Change is a part of life and quite frankly, it is a scary part of life. Maybe that is why Abraham is among our spiritual heroes and greatest of role models. He is far from perfect, but his faith in the One God gives him the strength to journey – to be a seeker. We don’t have to change addresses in order to be that kind of seeker. We simply need to be open to new opportunities.

A new year is an opportunity for change. With a Jewish New Year is the focus on one of our most central tenets in Judaism — teshuvah, generally translated as “atonement.” I prefer to read it as “turning.” If that is the case, then this Rosh Hashanah and every New Year is an opportunity for change, for growth, for renewal, and for us to strive to reach our potential.

 

Have you ever wondered why God didn’t bring our Israelite ancestors directly to the Promised Land? Isn’t it strange that after everything they had endured in Egyptian servitude, that they didn’t just get the…  Get Out of Jail Free card and Go Straight to Israel?

It couldn’t be that way. They needed to make the journey themselves. They needed to experience the angst and the doubt, alongside the potential for strength and hope.

…They needed to go through the desert, the midbar.

The fourth book of the Torah is called Bamidbar, in English, it is the Book of Numbers. We see an interesting teaching right at the beginning:

On the first day of the second month, in the second year following the exodus from the land of Egypt, the Eternal spoke to Moses in the wilderness, in the Tent of Meeting, saying: Take a census of the whole Israelite people community by the clans of its ancestral houses listing the names, every male, head by head. (1:1)

 

Our sages ask: why does the Torah say that God spoke to Moses in the wilderness AND in the Tent of Meeting? One well known teaching is that we would all benefit if we would be as open and accepting as the wilderness – to new opportunities, to new ideas, and to God. After all, Torah is given in the Sinai – not in the Land of Israel.

And yet, when we think of a wilderness or a desert – both are translations for midbar – we think of a place that is empty, desolate, even barren. But it is in the desert, the wilderness, where we find God. Just like Jacob who encountered God when he was all alone on his own journey where he dreamed of a ladder bridging the Earth to the Heavens with angels going up and down on it. That was where Jacob had his first incredible, intimate encounter with God and said,

אָכֵן֙ יֵ֣שׁ ה’ בַּמָּק֖וֹם הַזֶּ֑ה וְאָֽנֹכִ֖י לֹ֥א יָדָֽעְתִּי

“God was in this place and I did not know it.”[6]

 

The wilderness is filled with opportunity, but it isn’t always easy to traverse. Our bias about the wilderness leads us to panic. But we aren’t wandering aimlessly. The first lines of Bamidbar show that God wants us to get organized, take a census, move into camps, and be prepared for what is in store. In the very place where they had angst, they were able to tap into strength that they never even knew they had to make the journey meaningful.[7]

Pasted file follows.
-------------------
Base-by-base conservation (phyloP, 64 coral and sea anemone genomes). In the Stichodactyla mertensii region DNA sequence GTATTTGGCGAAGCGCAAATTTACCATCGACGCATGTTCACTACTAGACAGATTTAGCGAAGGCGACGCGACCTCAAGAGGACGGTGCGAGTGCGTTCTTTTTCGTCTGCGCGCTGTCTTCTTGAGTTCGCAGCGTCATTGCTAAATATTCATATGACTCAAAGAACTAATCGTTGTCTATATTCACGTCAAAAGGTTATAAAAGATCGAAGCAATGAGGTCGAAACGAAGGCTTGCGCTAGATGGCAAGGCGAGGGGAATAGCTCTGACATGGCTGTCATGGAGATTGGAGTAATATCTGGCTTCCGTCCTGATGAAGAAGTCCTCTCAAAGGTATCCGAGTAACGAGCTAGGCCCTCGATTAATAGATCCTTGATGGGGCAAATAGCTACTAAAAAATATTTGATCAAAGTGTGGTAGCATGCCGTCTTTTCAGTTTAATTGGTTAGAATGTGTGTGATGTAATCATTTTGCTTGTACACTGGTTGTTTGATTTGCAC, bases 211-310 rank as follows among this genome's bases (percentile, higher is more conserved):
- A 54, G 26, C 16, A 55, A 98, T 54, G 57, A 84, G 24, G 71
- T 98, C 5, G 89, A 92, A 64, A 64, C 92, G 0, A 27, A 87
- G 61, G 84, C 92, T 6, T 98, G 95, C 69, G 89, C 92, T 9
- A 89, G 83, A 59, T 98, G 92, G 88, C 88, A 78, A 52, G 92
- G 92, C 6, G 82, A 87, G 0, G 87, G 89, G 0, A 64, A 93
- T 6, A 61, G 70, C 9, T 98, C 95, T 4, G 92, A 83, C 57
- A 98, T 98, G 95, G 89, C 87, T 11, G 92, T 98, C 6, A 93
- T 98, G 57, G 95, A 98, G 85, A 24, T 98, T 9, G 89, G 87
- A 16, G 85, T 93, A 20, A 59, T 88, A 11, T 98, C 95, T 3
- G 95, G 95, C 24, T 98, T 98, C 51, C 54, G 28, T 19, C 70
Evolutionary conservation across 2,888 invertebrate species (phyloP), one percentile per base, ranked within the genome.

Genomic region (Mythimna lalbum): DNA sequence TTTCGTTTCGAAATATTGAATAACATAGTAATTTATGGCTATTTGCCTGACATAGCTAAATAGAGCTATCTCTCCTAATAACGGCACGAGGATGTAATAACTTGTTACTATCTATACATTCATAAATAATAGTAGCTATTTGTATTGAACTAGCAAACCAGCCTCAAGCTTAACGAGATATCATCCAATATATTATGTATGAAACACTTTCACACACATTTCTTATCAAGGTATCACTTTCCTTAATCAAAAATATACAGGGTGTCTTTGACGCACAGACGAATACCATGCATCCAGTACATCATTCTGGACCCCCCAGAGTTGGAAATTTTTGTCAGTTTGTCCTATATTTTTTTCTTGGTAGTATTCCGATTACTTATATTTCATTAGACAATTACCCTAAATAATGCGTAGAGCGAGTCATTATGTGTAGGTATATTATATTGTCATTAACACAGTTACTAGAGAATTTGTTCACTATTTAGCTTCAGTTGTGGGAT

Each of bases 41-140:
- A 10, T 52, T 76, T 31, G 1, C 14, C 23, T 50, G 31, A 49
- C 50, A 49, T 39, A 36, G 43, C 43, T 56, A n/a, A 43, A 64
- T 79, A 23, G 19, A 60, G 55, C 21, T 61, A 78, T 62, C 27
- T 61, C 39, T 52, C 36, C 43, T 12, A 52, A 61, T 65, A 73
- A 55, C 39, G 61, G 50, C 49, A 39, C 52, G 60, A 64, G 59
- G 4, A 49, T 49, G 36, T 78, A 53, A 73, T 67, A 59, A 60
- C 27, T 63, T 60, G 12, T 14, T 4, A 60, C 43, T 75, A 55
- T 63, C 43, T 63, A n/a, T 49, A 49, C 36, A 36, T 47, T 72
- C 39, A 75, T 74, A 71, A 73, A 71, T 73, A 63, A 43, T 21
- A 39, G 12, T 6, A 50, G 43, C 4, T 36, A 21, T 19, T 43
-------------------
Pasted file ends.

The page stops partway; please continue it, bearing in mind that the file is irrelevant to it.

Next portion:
This is the sermon I needed to give tonight. This is the truth that I needed to share. As I leave a place of comfort and kindness, I am following in our ancient ancestors footsteps to enter into the midbar, an unfamiliar place. I also know that my decision to journey forward puts you, my congregants, in a midbar, too. My decision to cultivate my rabbinate and nurture my soul is a frightening prospect on the practical level… leaving a wonderful community, saying good bye to friends. And yet, on a spiritual level, we are all on our own journeys and I am a human being who seeks challenges and meaning like you.

While we resist the idea of being in the wilderness, I believe that is where most of live every single day. Listen to this poem by Rabbi Zoe Klein – I think it illustrates the point well:

 

There are three regions in each of our souls,

There is Egypt, there is the Desert, and there is

the Promised Land.

Many of us have glimpsed our Egypt,

Or perhaps some are still there,

Wearing the chains,

Bearing the burdens of fear, insecurity,

Doubt, and weakness

Mustering the strength to clamber up.

Still fewer of us have glimpsed our

Promised Land,

Our Destiny,

Fulfillment of dreams,

Our fruitfulness, our blossoming,

Our purpose.

We talk of Egypt often.

Every holiday, every prayer service,

Mentions we once were slaves,

Recalls our hardships under Pharaoh.

We talk of the Promised Land often,

Every holiday, every prayer service,

Longs for Israel,

For the Voice to come forth from Zion,

We turn to the east,

Reminisce Jerusalem.

But rarely do we talk of, or pray about, the Desert.

Yet that is the region in which most of us are,

Pushing forward in the wilderness,

Dragging our footsteps across that forty year stretch

Of pristine, barren, moonscape.

It is there we encounter truth,

It is there we encounter miracle,

We are nomads still,

At the shore of some sparkling oasis,

And we sing our nomad song.[8]

So maybe, we have been in the wilderness all along, together. Carrying each other from stage to stage.

My time with you, moving into my ninth year at Beth Tikvah, has had many meaningful encounters. I have cried with you and held you; I have celebrated with you and rejoiced with you. I have seen children grow into amazing young adults and I have helped to bury those you loved most. For some I brought you to places of safety; for others, I tried to. I sought to sit with you in in hospital rooms and bedsides in your homes. I have tried to be present when you felt trapped and when you were ready to take a leap of faith and renew your own commitments to journey forward.